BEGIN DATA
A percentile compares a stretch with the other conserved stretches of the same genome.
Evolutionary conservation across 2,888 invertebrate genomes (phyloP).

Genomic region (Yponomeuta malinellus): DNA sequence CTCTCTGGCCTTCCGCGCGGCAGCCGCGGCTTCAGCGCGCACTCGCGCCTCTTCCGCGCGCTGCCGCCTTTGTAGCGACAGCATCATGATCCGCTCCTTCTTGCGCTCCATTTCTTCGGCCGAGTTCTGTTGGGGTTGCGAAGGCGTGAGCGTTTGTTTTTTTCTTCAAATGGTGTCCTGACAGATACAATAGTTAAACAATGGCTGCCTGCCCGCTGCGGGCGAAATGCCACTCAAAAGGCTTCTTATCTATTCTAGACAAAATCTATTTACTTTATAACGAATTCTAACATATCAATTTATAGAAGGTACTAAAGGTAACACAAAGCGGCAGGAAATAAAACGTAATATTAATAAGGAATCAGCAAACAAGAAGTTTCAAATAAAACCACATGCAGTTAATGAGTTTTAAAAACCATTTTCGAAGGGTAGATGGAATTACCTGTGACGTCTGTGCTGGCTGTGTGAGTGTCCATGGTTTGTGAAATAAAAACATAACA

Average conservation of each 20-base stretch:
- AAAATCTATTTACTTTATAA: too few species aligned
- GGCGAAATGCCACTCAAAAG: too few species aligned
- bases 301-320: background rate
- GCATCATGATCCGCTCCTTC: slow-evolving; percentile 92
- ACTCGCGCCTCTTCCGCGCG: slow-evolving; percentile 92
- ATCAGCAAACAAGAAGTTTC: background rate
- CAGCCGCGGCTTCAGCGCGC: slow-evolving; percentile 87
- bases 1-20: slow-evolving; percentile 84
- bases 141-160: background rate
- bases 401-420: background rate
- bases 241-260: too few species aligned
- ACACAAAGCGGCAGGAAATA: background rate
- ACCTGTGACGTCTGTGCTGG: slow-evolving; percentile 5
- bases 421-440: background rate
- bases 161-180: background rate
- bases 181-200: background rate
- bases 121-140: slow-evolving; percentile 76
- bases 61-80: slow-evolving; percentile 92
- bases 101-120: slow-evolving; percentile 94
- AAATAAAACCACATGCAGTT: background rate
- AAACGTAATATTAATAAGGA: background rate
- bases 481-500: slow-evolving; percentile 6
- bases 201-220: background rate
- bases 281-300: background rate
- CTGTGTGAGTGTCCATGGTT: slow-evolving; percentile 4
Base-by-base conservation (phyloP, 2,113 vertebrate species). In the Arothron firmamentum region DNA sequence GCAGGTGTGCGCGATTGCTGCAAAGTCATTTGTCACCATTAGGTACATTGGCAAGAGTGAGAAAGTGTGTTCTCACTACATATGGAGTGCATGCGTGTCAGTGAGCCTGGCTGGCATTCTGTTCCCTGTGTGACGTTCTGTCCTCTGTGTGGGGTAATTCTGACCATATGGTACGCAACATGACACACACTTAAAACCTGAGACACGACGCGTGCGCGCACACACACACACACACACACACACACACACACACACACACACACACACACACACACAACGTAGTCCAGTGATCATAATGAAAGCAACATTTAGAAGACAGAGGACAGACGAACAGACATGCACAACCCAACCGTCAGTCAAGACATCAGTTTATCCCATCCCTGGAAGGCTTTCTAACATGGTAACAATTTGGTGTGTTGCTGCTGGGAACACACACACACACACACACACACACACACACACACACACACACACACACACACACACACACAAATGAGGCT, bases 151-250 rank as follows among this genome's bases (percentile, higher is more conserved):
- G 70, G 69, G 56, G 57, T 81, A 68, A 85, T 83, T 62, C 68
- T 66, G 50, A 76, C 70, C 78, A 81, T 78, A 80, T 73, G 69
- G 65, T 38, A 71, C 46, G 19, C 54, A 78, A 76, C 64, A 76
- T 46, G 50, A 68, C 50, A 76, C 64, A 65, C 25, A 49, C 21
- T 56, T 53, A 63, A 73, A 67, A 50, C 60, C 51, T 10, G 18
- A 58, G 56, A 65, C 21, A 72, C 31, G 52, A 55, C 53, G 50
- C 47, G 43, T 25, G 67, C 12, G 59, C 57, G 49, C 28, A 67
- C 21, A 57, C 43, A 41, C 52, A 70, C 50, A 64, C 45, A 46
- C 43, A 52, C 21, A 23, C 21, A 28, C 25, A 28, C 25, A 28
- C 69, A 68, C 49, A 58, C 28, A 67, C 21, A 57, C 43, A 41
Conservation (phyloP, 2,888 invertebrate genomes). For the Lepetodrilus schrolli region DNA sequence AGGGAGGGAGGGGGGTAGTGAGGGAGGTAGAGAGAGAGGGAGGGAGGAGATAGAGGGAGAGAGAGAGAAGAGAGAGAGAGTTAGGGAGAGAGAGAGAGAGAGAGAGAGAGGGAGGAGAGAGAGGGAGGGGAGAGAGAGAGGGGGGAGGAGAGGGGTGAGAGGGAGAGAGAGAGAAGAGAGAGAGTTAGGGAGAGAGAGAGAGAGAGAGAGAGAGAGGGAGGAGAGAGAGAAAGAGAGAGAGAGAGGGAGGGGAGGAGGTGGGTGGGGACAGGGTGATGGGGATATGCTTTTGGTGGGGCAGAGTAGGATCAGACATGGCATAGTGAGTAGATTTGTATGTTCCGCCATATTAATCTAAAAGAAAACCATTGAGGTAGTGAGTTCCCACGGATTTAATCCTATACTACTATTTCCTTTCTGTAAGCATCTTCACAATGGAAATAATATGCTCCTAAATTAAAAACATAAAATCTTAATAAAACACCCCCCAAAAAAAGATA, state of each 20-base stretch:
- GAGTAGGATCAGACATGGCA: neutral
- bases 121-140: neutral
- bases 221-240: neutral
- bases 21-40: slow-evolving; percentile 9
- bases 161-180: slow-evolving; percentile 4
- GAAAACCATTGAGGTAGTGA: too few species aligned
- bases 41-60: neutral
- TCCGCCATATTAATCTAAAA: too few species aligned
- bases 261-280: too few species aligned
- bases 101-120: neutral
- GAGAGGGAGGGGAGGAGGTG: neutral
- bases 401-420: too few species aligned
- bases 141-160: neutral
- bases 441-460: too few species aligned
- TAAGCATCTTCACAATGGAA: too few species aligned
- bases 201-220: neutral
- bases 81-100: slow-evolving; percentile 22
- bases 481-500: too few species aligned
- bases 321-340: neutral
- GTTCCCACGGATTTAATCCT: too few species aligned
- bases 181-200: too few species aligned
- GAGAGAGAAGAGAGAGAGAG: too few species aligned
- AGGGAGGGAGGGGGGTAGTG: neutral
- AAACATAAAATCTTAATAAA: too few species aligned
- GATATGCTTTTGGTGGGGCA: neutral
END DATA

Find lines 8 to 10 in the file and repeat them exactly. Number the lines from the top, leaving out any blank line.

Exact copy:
- GCATCATGATCCGCTCCTTC: slow-evolving; percentile 92
- ACTCGCGCCTCTTCCGCGCG: slow-evolving; percentile 92
- ATCAGCAAACAAGAAGTTTC: background rate